The defendant assigns error in the ruling of the trial court in the admission of the following testimony elicited by the Solicitor from a State’s witness, one of the officers who assisted in making the arrest:
“Q. From your observation of him, state whether or not, in your opinion, he was very much under the influence of liquor ?
“Objection — overruled—exception.
“A. Yes, sir, his wife was there talking, and she said if he had not been going so slow he wouldn’t have been caught.”
At the outset we may observe that it is not entirely clear whether the questioned declaration of defendant’s wife, as testified by the witness, referred to the defendant or defendant’s witness Nines as having been “caught.” But as the defendant was the only person caught, in the sense of having been arrested on that occasion, we must assume the wife’s statement referred to the defendant.
There was nothing in the record to show that the statement was made in the presence of the defendant. Subsequently the defendant offered his wife as a witness, but she was not asked about the statement attributed to her by the State’s witness.
The objection to the question propounded to the witness is without merit. It was competent for the officer to express his opinion that the defendant was intoxicated. S. v. Dawson, 228 N.C. 85, 44 S.E. 2d 527; S. v. Harris, 213 N.C. 648, 197 S.E. 142.
The defendant, however, assigns error in the admission of the answer. The general rule is that if the answer of the witness to a proper question is not responsive and an incompetent statement beyond the scope of the question is added, the proper course is to object to the answer and move the court to strike out the answer or instruct the jury not to consider it. Edgerton v. Johnson, 217 N.C. 314 (317), 7 S.E. 2d 535; Hodges v. Wilson, 165 N.C. 323, 81 S.E. 340. This course was not pursued by the defendant in this instance, with the result that the testimony of the State’s witness incorporating the declaration of defendant’s wife would be regarded as admitted without objection.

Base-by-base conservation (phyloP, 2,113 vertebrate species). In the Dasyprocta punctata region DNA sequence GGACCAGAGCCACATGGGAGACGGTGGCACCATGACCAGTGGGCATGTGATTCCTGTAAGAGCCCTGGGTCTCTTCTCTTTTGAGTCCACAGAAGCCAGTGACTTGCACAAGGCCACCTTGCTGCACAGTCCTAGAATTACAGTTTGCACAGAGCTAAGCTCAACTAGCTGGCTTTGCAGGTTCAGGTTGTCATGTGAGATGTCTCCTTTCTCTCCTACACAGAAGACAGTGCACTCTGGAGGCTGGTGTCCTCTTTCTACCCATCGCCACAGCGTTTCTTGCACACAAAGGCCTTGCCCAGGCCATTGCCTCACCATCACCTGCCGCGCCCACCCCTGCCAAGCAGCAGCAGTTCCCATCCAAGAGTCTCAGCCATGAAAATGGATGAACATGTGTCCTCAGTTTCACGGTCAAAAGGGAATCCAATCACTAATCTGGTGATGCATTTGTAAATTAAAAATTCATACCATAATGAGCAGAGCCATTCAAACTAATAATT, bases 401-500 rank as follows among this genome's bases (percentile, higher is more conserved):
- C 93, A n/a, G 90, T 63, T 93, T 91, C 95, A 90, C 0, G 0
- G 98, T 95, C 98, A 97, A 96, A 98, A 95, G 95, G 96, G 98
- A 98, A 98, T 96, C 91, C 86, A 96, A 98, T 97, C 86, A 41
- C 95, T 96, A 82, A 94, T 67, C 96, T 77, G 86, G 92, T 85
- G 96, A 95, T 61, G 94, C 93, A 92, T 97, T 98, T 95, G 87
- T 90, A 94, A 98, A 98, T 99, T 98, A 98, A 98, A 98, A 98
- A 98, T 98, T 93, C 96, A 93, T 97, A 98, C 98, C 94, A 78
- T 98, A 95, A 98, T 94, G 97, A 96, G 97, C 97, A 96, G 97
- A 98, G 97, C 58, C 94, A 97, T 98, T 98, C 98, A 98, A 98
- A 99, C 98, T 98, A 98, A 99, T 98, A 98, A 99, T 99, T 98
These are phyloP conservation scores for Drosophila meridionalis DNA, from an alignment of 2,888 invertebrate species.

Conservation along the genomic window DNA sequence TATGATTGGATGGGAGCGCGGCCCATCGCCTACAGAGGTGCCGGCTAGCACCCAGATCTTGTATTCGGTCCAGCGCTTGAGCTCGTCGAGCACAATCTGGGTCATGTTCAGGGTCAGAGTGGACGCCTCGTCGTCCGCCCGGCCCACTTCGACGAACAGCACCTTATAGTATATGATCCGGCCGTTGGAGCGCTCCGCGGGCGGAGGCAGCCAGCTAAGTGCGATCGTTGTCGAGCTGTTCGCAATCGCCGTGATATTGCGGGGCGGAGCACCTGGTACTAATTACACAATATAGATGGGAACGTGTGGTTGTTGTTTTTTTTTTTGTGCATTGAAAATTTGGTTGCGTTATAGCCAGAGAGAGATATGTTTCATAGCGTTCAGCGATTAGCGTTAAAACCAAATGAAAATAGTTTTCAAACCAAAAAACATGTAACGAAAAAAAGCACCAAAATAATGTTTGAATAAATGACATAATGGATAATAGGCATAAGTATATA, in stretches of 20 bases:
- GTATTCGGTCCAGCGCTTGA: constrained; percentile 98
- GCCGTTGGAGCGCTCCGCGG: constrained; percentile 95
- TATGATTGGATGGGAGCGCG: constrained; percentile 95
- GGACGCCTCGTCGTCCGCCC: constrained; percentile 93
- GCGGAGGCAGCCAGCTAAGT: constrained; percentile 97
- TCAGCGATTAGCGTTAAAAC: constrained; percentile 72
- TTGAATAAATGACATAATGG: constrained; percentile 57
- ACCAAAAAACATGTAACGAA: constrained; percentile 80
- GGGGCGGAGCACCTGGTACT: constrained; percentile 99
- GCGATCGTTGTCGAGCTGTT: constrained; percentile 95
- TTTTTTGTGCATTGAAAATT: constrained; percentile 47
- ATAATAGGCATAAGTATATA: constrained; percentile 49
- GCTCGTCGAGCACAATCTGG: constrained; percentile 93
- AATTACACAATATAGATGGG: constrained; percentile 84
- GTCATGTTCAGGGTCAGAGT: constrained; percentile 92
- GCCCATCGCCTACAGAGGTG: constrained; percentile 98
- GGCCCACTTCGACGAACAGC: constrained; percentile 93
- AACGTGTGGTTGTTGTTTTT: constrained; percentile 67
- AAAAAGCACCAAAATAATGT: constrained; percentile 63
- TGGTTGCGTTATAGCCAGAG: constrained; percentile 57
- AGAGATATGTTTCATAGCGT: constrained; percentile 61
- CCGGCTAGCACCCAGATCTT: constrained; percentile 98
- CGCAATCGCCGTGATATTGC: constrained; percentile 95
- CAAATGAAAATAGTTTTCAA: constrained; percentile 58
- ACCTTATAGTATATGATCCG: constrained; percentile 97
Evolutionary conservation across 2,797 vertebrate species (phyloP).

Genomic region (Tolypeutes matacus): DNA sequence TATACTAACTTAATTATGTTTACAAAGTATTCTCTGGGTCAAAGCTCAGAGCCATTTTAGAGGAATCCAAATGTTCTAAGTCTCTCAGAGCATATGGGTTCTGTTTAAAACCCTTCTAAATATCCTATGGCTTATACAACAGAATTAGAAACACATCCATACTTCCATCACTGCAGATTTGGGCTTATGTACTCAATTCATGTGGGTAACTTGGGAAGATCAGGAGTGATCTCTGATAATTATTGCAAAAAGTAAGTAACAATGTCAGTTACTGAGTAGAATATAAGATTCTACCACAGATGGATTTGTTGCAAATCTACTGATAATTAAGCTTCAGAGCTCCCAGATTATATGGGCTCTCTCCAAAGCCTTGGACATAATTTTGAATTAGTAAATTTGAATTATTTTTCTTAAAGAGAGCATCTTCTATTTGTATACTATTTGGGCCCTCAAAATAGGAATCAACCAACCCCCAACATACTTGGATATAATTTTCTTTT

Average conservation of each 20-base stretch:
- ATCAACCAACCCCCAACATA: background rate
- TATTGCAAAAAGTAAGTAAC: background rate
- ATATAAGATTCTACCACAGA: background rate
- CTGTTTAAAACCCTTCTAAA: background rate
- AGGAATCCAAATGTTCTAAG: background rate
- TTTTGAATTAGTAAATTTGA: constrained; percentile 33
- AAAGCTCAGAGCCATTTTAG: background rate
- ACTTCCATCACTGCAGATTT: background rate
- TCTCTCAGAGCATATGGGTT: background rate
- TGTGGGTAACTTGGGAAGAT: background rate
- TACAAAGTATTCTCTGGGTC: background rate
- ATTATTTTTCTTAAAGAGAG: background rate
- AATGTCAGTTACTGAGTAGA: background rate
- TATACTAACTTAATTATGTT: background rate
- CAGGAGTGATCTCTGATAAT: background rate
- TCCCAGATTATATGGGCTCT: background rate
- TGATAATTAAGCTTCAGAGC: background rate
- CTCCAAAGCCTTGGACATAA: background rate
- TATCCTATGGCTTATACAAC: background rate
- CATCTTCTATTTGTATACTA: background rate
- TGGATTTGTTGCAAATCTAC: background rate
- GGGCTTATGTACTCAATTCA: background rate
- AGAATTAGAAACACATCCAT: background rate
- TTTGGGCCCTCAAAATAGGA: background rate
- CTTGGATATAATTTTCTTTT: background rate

But the defendant challenges the competency of the declaration of defendant’s wife on the ground that it violates the statutory prohibition of G-.S. 8-57 that neither husband nor wife shall be “competent or com-*360pellable” to give evidence against tbe other, and that the court erred in permitting it to be considered by the jury.
Ordinarily failure to object in apt time to incompetent testimony will be regarded as a waiver of objection, and its admission is not assignable as error, but this rule is subject to an exception where the introduction or use of the evidence is forbidden by statute in the furtherance of public policy. S. v. Ballard, 79 N.C. 627; S. v. Gee, 92 N.C. 756; Broom v. Broom, 130 N.C. 562, 41 S.E. 673; Hooper v. Hooper, 165 N.C. 605, 81 S.E. 933; S. v. Reid, 178 N.C. 745, 101 S.E. 104; S. v. Aswell, 193 N.C. 399, 137 S.E. 174; S. v. Kluttz, 206 N.C. 726, 175 S.E. 81.
In Hooper v. Hooper, 165 N.C. 605, 81 S.E. 933, where evidence rendered incompetent by statute was admitted, the Court said: “In such case it became the duty of the trial judge to exclude the testimony, and his failure to do so must be held for reversible error, whether exception has been noted or not.” The headnote in S. v. Ballard, 79 N.C. 627, accurately states the rule: “In such cases it is the duty of the judge, on his own motion, to disallow the evidence.” And in Broom v. Broom, 130 N.C. 562, 41 S.E. 673, the Court said that failure to object to testimony prohibited by statute could not make it competent. “No exception at the time was necessary.”
In S. v. Reid, 178 N.C. 745, 101 S.E. 104, Justice Holce, speaking for the Court, said: “Under our statute, Revisal, Secs. 1634 and 35 (now G-.S. 8-57), the wife was neither competent nor compellable to testify to her husband’s hurt in a proceeding of this character and, a fortiori, her declarations against him should not be received when not made in his presence nor by his authority.”
While the statement attributed to the defendant’s wife does not contain a direct or positive admission of guilt on the part of her husband, the inference is unmistakably incriminating and harmful.
For the reasons stated we think a new trial should be awarded, and it is so ordered.